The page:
Unfortunately, the unique power of the government school monopoly and the unions has eliminated the possibility for such innovation and experimentation. So, if you think the NRA is on to something with its proposals, you are out of luck. If you are a teacher or administrator who’d like to be armed, sorry, the union speaks for you and all teachers/administrators.
The gun issue is only the latest education controversy to have one-size-fits-all “solutions” dictated by unions and government bureaucrats rather than parent and student preference.
See the KOB-TV story on the gun issue below:
Albuquerque Business First ran a column poo-pooing the notion that the boom in natural gas production could lead to more jobs and economic growth nationwide.
This may indeed be the case for now and it is certainly true that manufacturing doesn’t employ as many people as it did in the past (largely due to technological innovation), but it doesn’t follow that the natural gas boom is lacking in impact or that it could not have a major impact on the economies of both New Mexico and America as a whole.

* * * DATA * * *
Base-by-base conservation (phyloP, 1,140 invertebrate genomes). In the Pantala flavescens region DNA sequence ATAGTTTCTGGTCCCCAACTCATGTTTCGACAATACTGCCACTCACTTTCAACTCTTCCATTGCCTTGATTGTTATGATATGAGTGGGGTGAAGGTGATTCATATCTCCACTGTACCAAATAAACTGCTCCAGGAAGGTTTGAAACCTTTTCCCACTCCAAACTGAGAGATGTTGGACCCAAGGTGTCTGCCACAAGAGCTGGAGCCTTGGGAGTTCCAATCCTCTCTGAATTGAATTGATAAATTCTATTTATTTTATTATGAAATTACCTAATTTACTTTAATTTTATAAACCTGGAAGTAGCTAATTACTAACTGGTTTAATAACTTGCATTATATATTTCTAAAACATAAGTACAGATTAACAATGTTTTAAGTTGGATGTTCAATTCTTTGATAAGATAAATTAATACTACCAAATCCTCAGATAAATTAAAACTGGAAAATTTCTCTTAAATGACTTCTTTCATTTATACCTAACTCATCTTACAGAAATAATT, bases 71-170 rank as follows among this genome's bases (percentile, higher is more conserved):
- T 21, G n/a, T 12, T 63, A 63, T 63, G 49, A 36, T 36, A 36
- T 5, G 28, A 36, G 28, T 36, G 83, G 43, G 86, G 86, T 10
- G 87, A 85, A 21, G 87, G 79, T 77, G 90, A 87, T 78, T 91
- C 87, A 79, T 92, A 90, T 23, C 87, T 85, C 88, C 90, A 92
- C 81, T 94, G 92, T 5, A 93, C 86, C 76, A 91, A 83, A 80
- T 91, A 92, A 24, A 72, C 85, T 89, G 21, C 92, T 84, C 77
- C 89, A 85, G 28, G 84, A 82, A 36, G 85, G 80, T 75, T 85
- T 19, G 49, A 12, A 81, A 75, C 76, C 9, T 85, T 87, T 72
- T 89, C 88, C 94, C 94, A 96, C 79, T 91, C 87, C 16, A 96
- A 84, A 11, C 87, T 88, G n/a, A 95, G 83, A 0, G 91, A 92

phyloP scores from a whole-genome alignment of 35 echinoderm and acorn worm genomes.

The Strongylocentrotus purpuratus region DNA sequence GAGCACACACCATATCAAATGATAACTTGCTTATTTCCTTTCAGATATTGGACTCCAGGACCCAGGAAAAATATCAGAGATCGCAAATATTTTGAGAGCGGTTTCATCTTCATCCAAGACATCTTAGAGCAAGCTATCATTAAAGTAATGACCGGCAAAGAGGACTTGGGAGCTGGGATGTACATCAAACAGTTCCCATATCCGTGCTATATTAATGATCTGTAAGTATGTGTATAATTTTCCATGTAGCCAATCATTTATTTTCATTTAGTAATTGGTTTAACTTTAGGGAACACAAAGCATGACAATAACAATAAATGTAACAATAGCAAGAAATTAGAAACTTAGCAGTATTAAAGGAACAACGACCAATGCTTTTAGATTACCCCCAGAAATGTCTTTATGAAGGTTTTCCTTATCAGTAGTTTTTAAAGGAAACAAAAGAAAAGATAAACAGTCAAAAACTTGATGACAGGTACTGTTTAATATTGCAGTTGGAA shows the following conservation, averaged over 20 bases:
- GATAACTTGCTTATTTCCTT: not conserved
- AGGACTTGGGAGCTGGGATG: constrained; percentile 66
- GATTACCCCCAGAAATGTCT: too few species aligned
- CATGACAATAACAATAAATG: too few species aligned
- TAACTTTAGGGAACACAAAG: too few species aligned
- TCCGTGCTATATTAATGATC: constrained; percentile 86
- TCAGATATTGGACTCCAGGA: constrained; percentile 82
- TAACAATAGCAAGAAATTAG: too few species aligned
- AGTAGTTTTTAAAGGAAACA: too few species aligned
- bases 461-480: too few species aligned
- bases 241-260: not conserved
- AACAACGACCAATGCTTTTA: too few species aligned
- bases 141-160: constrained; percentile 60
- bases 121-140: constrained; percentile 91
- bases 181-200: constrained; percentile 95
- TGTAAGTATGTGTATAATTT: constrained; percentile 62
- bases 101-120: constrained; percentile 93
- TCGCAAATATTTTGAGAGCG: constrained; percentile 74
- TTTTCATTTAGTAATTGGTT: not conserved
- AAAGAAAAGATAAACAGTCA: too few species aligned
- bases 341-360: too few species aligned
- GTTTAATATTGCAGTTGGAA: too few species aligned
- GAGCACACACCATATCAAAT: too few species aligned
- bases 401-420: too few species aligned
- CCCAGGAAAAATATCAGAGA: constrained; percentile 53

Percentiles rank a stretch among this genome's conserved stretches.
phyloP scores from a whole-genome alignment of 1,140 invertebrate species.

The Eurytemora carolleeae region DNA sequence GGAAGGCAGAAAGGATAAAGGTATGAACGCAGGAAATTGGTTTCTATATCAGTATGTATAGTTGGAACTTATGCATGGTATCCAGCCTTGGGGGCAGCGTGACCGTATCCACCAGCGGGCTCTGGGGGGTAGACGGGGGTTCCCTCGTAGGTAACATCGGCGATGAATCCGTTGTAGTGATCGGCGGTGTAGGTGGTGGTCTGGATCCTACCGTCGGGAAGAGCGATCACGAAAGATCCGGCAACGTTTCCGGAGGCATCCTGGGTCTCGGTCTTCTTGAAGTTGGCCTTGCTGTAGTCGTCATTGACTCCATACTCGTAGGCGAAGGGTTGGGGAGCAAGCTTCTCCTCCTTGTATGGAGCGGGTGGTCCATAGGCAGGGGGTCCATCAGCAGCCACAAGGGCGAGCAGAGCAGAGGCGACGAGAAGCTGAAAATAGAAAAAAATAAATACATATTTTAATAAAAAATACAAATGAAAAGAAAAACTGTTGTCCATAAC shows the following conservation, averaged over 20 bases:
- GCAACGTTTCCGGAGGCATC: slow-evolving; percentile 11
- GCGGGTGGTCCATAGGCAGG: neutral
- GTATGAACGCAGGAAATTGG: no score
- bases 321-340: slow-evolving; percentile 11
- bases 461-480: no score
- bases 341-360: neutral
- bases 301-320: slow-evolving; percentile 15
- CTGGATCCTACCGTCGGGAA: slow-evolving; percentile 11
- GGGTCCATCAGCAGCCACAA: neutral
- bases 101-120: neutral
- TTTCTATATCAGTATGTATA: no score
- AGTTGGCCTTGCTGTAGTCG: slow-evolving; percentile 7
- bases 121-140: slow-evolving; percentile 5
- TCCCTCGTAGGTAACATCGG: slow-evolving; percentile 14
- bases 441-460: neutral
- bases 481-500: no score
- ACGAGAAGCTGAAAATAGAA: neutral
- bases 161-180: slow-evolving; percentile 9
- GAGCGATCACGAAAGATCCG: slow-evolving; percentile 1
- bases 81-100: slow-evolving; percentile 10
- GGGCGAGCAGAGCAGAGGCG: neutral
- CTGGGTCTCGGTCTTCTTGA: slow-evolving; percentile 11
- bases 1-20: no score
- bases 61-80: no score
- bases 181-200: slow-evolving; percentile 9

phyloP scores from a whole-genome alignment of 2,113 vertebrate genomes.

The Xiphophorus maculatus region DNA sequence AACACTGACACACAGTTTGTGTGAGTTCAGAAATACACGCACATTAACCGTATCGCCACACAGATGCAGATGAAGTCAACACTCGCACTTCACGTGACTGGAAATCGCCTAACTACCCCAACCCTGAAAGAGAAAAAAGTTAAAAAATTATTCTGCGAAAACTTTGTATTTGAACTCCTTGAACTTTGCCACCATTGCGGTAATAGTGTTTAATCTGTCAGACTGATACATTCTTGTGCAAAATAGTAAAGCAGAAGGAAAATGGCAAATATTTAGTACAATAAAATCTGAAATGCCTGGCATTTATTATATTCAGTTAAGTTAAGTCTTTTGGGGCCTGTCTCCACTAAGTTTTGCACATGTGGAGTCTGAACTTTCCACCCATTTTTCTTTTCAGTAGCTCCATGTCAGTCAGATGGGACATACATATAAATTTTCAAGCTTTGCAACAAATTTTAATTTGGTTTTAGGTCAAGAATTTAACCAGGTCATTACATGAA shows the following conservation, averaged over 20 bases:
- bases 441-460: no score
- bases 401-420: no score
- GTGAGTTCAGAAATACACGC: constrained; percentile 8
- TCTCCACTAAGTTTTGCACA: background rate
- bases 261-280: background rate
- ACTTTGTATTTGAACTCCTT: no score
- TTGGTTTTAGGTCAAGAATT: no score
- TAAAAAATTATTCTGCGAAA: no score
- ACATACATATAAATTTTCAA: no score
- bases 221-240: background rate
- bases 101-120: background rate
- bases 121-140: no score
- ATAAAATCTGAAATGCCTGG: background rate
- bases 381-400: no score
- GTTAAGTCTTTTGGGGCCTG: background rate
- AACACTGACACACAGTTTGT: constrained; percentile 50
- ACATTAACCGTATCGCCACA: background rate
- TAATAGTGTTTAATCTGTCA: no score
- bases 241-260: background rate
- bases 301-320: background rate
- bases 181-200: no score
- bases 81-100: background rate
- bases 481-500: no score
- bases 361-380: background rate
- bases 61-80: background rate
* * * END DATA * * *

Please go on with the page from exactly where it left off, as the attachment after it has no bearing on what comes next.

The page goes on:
For starters, Japan is desperate to buy our cheap, clean natural gas (especially from New Mexico). Unfortunately, regulatory issues in Washington (and indecision on the part of the Obama Administration) have delayed investments needed to truly unleash the natural gas boom.
The point is that sometimes economic changes take a long time to flower especially when government is involved. Maybe the boom won’t be in domestic manufacturing, but will come about in the form of more drilling and exports. If so, that is the free market at work. Oh, and this boom will be especially beneficial to New Mexicans in terms of both jobs created and economic growth.